Patrol Squadron 16
Patrol Squadron 16 (US Navy) insignia 2016.png
VP-16 insignia
ActiveMay 1946 - present
CountryUnited States of America
BranchUnited States Navy Seal United States Navy
RoleMaritime patrol
Nickname(s)War Eagles
EngagementsVietnam War
Aircraft flown

VP-16, nicknamed the War Eagles, is an active Patrol Squadron of the U.S. Navy. It has been based at NAS Jacksonville, Florida since its founding in 1946. The squadron's mission is to operate Maritime patrol aircraft to the fleet in support of national interests.[1] Originally established as Reserve Patrol Squadron 906 (VP-906) in May 1946, it was redesignated Medium Seaplane Squadron 56 (VP-ML-56) on 15 November 1946, redesignated Patrol Squadron 741 (VP-741) in February 1950 and redesignated Patrol Squadron 16 (VP-16) on 4 February 1953. It is the third squadron to be designated VP-16; the first VP-16 was redesignated VP-41 on 1 July 1939 and the second VP-16 was redesignated VPB-16 on 1 October 1944.[2]


VP-16 P-3C over NAS Bermuda in 1985
VP-16 P-3C lands in 2011
VP-16 P-8A takes off from NAS Jacksonville in 2013
VP-16 P-8A over NAS Jacksonville in 2013
  • VP-906 was established in May 1946 as a reserve squadron, home-ported at NAS Jacksonville, Florida, under the operational control of FAW-11 and administratively under Naval Air Reserve Training Command. The squadron was one of 21 reserve patrol squadrons established after the war to accommodate the large number of aircrews recently released from active duty, utilize the enormous stocks of aircraft in the inventory and serve as a pool of experienced manpower in the event that the new Cold War tensions erupted into actual war. VP-906 flew the PV-2 Harpoon and the amphibious PBY-5A/6A Catalina.
  • 15 November 1946 VP-906 was redesignated VP-ML-56 while at NAS Cecil Field, Florida. Under the new designation system, reserve squadron number designations began with the number 51 and regular Navy squadrons began with 1. All reserve patrol squadrons were designated as ML. The ML designation used by the reserves stood for either Medium Patrol Squadrons flying the twin-engine PV-2 Harpoon or Medium Seaplane Squadrons flying the amphibious PBY-5A Catalina. Regular Navy patrol squadrons flying the PV-2 were designated ML also, but those flying the PBY-5A were designated AM for Amphibian.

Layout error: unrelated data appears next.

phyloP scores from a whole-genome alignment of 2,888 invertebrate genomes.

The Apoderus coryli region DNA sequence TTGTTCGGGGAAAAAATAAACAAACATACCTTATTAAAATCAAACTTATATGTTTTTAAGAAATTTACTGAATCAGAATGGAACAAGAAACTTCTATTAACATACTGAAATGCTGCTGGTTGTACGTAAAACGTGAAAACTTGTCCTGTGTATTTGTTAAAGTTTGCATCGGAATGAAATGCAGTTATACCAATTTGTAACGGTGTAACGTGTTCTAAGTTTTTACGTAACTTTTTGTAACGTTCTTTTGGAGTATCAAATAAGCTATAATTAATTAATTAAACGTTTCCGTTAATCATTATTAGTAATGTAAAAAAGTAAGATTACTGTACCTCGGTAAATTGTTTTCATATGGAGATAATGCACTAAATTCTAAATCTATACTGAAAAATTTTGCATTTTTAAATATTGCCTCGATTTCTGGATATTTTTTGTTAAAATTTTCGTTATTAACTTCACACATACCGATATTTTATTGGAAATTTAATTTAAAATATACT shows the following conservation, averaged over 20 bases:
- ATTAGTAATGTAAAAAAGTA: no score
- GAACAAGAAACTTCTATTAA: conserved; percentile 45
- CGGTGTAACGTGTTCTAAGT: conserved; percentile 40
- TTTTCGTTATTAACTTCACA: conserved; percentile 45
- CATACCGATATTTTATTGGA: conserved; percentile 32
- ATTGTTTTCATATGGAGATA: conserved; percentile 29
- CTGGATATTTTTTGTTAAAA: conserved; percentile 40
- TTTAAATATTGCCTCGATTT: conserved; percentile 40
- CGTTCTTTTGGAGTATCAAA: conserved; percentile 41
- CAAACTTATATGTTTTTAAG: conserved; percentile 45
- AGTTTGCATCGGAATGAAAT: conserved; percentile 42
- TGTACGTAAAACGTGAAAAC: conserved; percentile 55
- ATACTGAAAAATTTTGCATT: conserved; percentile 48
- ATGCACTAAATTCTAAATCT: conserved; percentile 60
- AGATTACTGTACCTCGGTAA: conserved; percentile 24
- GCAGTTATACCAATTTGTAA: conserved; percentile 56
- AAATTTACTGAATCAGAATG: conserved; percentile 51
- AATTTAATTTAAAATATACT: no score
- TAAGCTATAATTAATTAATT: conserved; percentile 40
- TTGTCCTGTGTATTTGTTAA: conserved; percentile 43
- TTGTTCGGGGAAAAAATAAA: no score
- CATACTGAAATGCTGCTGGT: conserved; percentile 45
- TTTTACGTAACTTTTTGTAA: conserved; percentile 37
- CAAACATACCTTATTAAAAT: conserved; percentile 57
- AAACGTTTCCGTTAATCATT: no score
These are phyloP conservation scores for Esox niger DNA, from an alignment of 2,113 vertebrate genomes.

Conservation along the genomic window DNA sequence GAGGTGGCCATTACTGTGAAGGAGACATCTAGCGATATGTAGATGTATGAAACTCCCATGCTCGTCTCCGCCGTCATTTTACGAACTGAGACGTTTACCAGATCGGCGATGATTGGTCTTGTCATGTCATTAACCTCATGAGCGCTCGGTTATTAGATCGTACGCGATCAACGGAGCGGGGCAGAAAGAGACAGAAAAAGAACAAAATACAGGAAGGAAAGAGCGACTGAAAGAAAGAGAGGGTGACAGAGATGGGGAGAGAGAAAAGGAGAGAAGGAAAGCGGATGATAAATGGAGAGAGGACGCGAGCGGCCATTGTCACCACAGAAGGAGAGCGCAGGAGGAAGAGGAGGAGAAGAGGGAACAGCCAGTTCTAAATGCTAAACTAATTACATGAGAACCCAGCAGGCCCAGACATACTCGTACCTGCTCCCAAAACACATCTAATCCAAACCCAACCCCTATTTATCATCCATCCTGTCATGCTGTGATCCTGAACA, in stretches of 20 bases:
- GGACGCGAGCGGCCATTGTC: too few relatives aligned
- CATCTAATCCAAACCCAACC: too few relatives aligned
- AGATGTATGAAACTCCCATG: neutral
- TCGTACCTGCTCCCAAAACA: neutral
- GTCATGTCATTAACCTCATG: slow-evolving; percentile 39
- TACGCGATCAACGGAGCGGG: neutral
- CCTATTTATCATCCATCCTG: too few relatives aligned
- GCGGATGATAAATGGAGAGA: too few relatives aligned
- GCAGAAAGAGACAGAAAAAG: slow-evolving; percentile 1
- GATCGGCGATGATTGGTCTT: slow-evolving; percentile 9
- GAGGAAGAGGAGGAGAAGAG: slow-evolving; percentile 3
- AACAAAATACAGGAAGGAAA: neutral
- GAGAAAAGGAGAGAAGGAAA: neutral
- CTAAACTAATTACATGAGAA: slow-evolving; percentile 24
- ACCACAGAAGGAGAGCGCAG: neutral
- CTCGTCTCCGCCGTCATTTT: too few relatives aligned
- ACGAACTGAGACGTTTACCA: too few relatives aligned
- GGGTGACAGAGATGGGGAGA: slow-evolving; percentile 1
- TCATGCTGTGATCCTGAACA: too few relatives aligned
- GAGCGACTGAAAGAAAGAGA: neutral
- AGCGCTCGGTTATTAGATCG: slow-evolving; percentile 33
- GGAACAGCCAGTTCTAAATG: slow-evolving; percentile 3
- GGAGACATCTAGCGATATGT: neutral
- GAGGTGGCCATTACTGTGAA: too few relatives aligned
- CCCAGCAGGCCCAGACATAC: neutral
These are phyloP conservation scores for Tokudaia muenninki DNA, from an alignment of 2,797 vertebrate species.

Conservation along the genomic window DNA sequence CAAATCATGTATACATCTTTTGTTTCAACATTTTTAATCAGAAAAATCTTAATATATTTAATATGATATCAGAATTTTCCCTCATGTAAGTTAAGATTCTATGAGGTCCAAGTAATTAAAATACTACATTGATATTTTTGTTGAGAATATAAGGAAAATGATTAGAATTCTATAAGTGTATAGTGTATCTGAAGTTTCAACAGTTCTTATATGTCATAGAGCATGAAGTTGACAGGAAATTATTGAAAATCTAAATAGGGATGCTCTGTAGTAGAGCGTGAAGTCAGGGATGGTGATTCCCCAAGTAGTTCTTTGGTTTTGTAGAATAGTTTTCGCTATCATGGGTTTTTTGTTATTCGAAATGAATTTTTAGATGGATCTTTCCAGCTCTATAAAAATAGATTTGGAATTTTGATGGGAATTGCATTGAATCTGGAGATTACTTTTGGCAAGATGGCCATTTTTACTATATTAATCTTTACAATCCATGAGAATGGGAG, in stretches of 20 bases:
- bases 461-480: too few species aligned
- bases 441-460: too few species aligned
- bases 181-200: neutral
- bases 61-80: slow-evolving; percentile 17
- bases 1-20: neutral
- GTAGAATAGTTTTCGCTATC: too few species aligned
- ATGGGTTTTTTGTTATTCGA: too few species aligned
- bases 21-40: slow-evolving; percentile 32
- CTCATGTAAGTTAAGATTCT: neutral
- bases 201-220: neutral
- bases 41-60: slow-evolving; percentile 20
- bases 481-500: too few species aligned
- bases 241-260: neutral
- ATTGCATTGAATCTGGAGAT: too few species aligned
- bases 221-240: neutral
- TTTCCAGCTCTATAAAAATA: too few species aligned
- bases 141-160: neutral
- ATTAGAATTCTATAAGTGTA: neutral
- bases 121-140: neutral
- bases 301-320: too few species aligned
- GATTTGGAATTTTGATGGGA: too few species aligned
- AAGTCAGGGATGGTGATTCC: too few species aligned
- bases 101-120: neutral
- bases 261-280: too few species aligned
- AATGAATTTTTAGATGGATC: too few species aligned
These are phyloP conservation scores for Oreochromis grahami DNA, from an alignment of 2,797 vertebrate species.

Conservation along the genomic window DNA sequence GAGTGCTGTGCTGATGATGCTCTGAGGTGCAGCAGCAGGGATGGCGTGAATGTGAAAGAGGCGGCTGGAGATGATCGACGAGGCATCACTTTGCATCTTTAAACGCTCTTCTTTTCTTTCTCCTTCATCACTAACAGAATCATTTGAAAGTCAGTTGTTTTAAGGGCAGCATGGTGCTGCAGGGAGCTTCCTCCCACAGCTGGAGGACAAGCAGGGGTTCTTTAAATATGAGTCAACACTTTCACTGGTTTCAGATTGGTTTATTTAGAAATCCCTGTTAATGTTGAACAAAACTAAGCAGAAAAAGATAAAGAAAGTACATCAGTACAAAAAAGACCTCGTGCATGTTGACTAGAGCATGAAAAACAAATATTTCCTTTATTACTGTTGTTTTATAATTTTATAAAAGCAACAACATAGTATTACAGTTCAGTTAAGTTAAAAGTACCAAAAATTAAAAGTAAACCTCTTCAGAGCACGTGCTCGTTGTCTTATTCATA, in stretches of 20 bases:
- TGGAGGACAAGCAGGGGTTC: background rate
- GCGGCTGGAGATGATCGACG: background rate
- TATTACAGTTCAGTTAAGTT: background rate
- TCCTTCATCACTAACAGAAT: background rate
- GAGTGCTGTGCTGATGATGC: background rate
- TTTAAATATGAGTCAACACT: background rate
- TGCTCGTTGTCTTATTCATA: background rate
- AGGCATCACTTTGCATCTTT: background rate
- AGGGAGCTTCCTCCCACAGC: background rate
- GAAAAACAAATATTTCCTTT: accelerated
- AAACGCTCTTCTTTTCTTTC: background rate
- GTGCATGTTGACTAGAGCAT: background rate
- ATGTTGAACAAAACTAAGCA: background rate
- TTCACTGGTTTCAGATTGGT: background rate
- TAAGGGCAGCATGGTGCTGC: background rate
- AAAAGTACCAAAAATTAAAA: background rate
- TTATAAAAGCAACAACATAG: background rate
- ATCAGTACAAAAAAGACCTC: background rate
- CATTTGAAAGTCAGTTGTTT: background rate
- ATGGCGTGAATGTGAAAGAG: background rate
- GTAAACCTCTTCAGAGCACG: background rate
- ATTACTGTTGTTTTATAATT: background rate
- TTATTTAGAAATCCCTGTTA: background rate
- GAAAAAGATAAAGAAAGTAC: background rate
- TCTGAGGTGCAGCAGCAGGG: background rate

• In February 1950 VP-ML-56 was redesignated VP-741 during the reorganization of Naval Aviation reserve units. In this period of extensive defense spending reductions the number of Naval Aviation reserve patrol squadrons was reduced from 24 in 1949 to only 9.
  • On 1 Mar 1951 VP-741 was recalled to active duty, the last of the nine reserve patrol squadrons recalled for service during the Korean War. In February 1953 the decision was made to augment all of the nine reserve patrol squadrons activated during 1950 to 1951 as part of the regular Navy. VP-741 was redesignated VP-16. The redesignations did not require changes in tail codes or home ports.
  • On 10 Nov 1956, the squadron deployed to NAS Keflavik, Iceland. During the Suez Crisis, the squadron was flying around the clock to protect NATO’s northern flank. After the situation was defused, VP-16 conducted a series of goodwill tours to several European countries before returning to the U.S. in April 1957.
  • Mar 1960: VP-16 deployed to NS Roosevelt Roads, Puerto Rico, and participated in Operation Springboard 1960.
  • May 1960: The squadron participated in test shots of the Redstone and Atlas missiles as part of Task Force 140, Project Mercury Recovery Force.
  • 12 Dec 1960: VP-16 deployed to NAS Sigonella, Sicily, for a five-month tour of duty, relieving VP-5. The squadron provided shipping surveillance in the Mediterranean Sea for the U.S. Sixth Fleet.
  • In January 1961, it was one of several squadrons called on to assist in the search for the Portuguese cruise liner Santa Maria after it had been hijacked by opponents of the Salazar regime.